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High Performance Monitoring. WG on Storage Federations December 6, 2012 Andrew Hanushevsky, SLAC http://xrootd.org. Setting The Context. High Performance Monitoring

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high performance monitoring

High Performance Monitoring

WG on Storage Federations

December 6, 2012

Andrew Hanushevsky, SLAC

http://xrootd.org

setting the context
Setting The Context
  • High Performance Monitoring
    • Collecting real-time information at statistically significant detail without impacting client or server performance that works at scale.
  • The relevant phrases
    • Real-time information
    • Statistically significant
    • Without impacting performance
    • At scale
at scale
At Scale
  • 1000’s of users
  • 10,000 or more simultaneous jobs
  • 100,000 or more active files
  • Geographically distributed across
    • Thousands of data servers
    • Hundreds of millions of files
    • Hundreds of peta-bytes of data
  • Potentially billions of events every second!
without impacting performance
Without Impacting Performance
  • This requires careful collection & reporting
    • Many trade-offs but generally
      • Highly encoded data to minimize traffic
        • Typically implies binary encoding
      • Offloading information serialization
        • More on this at the end
      • Network protocol that is fast and does not block
        • Typically implies using UDP
statistically significant i
Statistically Significant I
  • All events need not be 100% time accurate
    • No need to time-stamp each event
      • We can’t as server performance would suffer
    • So, we can report events in time-windows
      • Events are statistically post-distributed in the window
        • Note that events are reported in occurrence order
  • Any event is disposable
    • This means we can loose events
      • Allows use of non-blocking UDP packets for reporting
statistically significant ii
Statistically Significant II
  • Statistical significance relies on a large sample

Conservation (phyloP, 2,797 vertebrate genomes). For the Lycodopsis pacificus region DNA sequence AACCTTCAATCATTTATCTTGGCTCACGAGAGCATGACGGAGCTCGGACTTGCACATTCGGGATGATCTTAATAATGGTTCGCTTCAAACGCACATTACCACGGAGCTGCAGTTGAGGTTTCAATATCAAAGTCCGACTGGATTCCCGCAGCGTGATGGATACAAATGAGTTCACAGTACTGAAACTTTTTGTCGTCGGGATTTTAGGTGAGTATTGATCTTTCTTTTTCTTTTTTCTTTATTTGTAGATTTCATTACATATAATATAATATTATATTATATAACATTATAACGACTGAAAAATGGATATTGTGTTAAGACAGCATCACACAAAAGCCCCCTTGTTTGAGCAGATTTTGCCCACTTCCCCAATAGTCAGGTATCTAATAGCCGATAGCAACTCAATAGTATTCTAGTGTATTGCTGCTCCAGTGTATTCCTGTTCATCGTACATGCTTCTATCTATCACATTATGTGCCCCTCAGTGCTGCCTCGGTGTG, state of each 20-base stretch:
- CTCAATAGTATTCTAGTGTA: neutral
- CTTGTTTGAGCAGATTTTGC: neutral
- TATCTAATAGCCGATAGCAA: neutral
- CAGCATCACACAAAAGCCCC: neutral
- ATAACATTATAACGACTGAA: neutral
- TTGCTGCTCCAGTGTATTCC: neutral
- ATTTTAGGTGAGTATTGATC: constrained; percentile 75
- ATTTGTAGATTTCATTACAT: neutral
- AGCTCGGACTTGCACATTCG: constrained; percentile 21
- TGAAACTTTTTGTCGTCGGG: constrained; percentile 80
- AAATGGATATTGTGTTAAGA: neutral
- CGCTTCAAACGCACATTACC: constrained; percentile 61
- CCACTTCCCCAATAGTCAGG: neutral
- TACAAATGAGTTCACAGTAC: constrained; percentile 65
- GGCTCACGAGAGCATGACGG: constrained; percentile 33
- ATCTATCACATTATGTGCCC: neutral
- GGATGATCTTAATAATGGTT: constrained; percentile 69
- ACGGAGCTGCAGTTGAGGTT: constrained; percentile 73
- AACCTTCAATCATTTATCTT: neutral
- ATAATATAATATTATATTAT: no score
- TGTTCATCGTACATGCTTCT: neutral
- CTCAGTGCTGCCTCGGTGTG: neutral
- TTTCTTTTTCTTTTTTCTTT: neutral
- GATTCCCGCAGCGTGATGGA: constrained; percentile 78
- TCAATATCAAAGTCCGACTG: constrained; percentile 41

• We want the big picture
      • This is monitoring not accounting!
    • Build it up using a large number of events
      • And we can get a large number every second
      • But we don’t expect to get every event
  • This helps us achieve high performance
    • Yet provides a reasonably accurate picture
real time information
Real Time Information
  • Reporting events close to the time they happen
    • Regulated by the size of the window
      • Typically, in the seconds (e.g. 5 or 10, maybe longer)
  • What information?
    • Practically anything that might happen. . . .
      • Logins and logouts
      • File operations (open, close, remove, etc)
      • File I/O (i.e. reads and writes)
      • Request redirections
a practical implementation
A Practical Implementation
  • xrootdprovides a wide range of monitoring data at high performance
  • Information is broken out into streams
    • Asynchronous information packets for
      • Periodic summary data
        • Summary stream
        • Low event rate allows for it to be xml based
      • Real time detail data
        • F, M, R, T streams
        • Potentially high event rates necessitates binary format
why streams
Why Streams?
  • Allows one to easily
    • Group related information together
    • Independently select the level of detail in each group
    • Route information to different collectors
      • These can be specialized for each stream
    • Control the performance impact of each stream
      • Streams can be selectively enabled